Grade-tonnage and other models for diamond kimberlite pipes

Nonrenewable Resources

DOI: 10.1007/BF01782275



Grade-tonnage and other quantitative models help give reasonable answers to questions about diamond kimberlite pipes. Diamond kimberlite pipes are those diamondiferous kimberlite pipes that either have been worked or are expected to be worked for diamonds. These models are not applicable to kimberlite dikes and sills or to lamproite pipes. Diamond kimberlite pipes contain a median 26 million metric tons (mt); the median diamond grade is 0.25 carat/metric ton (ct/mt). Deposit-specific models suggest that the median of the average diamond size is 0.07 ct and the median percentage of diamonds that are industrial quality is 67 percent. The percentage of diamonds that are industrial quality can be predicted from deposit grade using a regression model (log[industrial diamonds (percent)]=1.9+0.2 log[grade (ct/mt)]). The largest diamond in a diamond kimberlite pipe can be predicted from deposit tonnage using a regression model (log[largest diamond (ct)]=-1.5+0.54 log[size (mt]). The median outcrop area of diamond pipes is 12 hectares (ha). Because the pipes have similar forms, the tonnage of the deposits can be predicted by the outcrop area (log[size (mt)]=6.5+1.0 log[outcrop area (ha)]). Once a kimberlite pipe is identified, the probability is approximately .005 that it can be worked for diamonds. If a newly discovered pipe is a member of a cluster that contains a known diamond kimberlite pipe, the probability that the new discovery can be mined for diamonds is 56 times that for a newly discovered kimberlite pipe in a cluster without a diamond kimberlite pipe. About 30 percent of pipes with worked residual caps at the surface will be worked at depth. Based on the number of discovered deposits and the area of stable craton rocks thought to be well explored in South Africa, about 10-5 diamond kimberlite pipes are present per square kilometer. If this density is applicable to the South American Precambrian Shield, more than 70 undiscovered kimberlite pipes are predicted to be present. ?? 1992 Oxford University Press.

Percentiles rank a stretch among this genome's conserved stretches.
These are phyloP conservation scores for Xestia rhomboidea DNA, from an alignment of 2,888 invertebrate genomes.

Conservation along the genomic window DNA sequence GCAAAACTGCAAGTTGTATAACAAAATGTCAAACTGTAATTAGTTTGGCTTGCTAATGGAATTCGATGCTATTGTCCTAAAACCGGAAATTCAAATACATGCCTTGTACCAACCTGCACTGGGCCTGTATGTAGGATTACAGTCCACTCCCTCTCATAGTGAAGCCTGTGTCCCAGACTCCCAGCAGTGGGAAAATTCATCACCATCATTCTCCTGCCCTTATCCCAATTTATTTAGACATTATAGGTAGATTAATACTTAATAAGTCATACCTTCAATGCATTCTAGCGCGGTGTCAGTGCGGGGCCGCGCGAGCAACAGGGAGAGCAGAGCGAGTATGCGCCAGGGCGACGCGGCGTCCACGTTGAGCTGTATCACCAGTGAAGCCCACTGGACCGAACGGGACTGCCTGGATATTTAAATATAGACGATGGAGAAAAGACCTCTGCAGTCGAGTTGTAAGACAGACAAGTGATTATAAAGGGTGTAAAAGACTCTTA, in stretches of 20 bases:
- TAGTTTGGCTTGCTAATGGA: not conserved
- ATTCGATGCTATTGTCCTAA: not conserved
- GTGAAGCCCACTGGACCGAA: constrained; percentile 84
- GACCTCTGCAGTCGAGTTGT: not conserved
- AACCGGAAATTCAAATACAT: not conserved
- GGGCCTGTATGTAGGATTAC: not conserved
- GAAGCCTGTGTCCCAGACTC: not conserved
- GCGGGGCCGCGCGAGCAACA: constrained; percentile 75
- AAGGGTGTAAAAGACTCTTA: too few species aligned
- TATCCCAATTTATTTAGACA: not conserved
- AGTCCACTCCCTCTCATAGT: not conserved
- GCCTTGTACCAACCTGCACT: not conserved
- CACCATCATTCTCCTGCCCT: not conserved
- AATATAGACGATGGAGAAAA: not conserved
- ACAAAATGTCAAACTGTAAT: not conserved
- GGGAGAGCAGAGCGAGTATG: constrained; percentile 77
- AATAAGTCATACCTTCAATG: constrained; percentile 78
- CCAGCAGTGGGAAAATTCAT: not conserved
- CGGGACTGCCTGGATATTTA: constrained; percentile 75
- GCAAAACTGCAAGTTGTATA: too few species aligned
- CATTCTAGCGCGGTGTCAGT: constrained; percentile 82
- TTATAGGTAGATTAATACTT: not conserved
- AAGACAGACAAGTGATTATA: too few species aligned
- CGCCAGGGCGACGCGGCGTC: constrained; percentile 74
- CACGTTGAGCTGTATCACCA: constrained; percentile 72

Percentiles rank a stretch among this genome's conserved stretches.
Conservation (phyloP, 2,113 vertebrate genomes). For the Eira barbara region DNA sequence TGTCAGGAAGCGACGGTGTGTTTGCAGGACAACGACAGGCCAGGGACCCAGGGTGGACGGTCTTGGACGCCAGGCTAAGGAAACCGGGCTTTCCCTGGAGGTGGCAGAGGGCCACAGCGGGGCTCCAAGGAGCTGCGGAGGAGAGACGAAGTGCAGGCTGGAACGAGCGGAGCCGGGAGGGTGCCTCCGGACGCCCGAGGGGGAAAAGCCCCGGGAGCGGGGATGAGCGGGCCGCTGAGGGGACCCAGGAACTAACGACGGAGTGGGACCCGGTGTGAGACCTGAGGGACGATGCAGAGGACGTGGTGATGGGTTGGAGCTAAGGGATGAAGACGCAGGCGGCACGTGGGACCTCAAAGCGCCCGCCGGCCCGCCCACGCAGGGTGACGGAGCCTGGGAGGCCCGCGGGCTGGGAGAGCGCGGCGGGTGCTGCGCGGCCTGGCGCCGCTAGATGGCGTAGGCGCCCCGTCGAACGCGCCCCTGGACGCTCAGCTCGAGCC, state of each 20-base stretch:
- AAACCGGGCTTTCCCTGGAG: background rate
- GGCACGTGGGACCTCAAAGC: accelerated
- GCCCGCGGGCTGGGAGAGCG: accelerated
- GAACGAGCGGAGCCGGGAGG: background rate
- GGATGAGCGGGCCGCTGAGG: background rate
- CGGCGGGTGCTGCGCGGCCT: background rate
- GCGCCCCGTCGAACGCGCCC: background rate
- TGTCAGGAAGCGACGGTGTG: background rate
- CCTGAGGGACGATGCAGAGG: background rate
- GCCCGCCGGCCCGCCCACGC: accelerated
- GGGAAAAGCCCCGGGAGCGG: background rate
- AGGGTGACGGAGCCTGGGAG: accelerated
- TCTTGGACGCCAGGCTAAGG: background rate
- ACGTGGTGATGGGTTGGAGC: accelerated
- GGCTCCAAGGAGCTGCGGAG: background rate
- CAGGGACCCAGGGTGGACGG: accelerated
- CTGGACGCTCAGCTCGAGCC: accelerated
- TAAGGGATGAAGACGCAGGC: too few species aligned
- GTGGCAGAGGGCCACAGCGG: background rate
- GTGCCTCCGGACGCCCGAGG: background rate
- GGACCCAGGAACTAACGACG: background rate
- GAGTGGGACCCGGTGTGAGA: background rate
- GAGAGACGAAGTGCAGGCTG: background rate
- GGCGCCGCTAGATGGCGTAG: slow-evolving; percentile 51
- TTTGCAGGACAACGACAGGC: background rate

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Grade-tonnage and other models for diamond kimberlite pipes
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Nonrenewable Resources
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Kluwer Academic Publishers
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